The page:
• Blood tests to check for certain hormones, proteins, or chemicals that may be high if you have cancer.
    • Chest X-ray: Pictures of the inside of your chest to check for cancer.
    • Computed tomography (CT) Scan: A series of X-rays taken from different angles and arranged by a computer to show thin sections of colon and other areas where the cancer may have spread.
    • Magnetic Resonance Imaging (MRI): A powerful magnetic field and radio waves are used to take pictures from different angles to show thin sections of the colon and other areas where the cancer may have spread
    • Positron emission tomography (PET) scan: A series of detailed pictures that are taken after your healthcare provider injects a small amount of radioactive material into your blood. The scan shows areas where the radioactive material is being absorbed.
  • Talk with your provider about any questions or fears you have.

Call emergency medical services or 911 if you have new or worsening:

  • Bowel movement with a large amount of bright red blood
  • Severe bleeding from your colostomy site

Do not drive yourself if you have any of these symptoms.

Call your healthcare provider if you have new or worsening:

  • Bloating or pain in your belly
  • Changes in bowel habits, such as pain, mucus, diarrhea, severe constipation, or other intestinal problems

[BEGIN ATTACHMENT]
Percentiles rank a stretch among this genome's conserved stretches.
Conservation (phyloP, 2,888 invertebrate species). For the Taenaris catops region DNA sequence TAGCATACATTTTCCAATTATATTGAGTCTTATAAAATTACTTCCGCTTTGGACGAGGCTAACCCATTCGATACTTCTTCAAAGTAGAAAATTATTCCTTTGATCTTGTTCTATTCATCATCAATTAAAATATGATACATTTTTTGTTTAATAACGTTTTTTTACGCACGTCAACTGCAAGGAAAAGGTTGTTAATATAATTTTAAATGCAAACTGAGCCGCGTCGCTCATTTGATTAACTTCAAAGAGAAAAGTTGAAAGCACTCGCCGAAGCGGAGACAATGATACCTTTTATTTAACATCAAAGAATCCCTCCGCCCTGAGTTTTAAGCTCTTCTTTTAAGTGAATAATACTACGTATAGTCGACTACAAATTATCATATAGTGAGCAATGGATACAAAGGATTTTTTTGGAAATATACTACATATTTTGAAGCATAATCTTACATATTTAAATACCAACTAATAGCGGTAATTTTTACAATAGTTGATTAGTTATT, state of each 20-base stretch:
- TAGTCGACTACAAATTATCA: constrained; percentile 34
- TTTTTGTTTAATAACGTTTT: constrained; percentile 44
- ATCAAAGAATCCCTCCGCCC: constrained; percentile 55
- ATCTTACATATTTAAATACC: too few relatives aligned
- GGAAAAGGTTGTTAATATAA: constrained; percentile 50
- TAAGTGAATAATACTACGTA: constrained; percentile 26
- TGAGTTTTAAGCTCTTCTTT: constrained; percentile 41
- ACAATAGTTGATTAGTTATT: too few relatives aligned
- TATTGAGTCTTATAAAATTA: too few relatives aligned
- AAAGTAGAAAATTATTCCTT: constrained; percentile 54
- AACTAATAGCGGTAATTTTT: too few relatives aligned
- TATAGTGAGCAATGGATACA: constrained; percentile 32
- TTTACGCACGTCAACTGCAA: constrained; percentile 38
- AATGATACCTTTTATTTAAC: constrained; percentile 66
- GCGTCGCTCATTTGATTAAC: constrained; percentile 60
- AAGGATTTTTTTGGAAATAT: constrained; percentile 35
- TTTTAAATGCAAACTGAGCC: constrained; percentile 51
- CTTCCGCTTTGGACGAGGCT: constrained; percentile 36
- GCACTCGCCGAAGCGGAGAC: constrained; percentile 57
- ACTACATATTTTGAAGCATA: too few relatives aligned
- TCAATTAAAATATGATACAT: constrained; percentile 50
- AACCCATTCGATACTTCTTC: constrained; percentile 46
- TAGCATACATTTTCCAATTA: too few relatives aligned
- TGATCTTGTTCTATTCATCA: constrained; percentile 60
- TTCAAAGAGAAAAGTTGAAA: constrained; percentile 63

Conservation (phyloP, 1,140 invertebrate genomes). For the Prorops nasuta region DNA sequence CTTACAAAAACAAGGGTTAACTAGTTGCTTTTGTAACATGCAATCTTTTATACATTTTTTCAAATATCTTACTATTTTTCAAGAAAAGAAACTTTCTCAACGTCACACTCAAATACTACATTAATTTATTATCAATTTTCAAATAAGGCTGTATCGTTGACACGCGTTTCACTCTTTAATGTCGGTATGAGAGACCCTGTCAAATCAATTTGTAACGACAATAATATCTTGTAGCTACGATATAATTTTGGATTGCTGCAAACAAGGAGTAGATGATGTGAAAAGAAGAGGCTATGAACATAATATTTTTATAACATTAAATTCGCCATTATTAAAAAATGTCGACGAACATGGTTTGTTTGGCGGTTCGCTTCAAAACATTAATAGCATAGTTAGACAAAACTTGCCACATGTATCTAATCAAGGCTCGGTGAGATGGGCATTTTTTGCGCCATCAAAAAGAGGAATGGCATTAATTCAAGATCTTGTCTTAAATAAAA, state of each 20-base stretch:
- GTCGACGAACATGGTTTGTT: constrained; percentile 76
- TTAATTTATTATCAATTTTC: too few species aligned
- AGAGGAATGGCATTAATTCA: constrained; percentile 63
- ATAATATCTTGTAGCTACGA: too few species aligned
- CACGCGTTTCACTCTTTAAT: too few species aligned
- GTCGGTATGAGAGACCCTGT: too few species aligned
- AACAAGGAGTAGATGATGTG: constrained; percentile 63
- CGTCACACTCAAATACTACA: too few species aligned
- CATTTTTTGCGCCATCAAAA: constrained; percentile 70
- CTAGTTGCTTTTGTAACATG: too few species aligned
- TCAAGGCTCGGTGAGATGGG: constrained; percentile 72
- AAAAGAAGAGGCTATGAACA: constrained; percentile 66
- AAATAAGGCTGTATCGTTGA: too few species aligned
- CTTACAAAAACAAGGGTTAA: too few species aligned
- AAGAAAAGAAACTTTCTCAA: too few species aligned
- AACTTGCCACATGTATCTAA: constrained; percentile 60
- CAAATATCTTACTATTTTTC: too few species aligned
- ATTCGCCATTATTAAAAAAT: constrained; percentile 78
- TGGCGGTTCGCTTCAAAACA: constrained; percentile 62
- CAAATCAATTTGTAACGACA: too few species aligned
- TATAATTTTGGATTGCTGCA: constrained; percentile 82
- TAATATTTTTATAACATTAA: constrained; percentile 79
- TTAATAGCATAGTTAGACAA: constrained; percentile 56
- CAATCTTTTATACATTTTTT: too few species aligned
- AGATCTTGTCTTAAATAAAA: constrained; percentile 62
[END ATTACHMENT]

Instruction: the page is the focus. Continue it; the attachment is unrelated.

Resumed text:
• Nausea or vomiting
  • Blood in your bowel movements
  • Signs of infection around your surgical wound. These include:
    • The area around the wound is getting more red or painful
    • The wound area gets very warm to touch
    • You have blood, pus, or other fluid coming from the wound area
    • You have a fever of 100.5 degrees F (38.1 degrees C) or higher
    • You have chills or muscle aches

For more information:

Contact national and local organizations such as:

  • American Cancer Society, Inc.
    Phone: 1-800-ACS-2345 (800-227-2345)
    Web site:
  • National Cancer Institute’s Cancer Information Service
    Phone: 1-800-4-CANCER (800-422-6237)
    Web site:
Developed by RelayHealth.
Acute Care Advisor 2015.1 published by RelayHealth.
Last modified: 2014-12-19
Last reviewed: 2014-10-10
This content is reviewed periodically and is subject to change as new health information becomes available. The information is intended to inform and educate and is not a replacement for medical evaluation, advice, diagnosis or treatment by a healthcare professional.
Copyright ©1986-2015 McKesson Corporation and/or one of its subsidiaries. All rights reserved.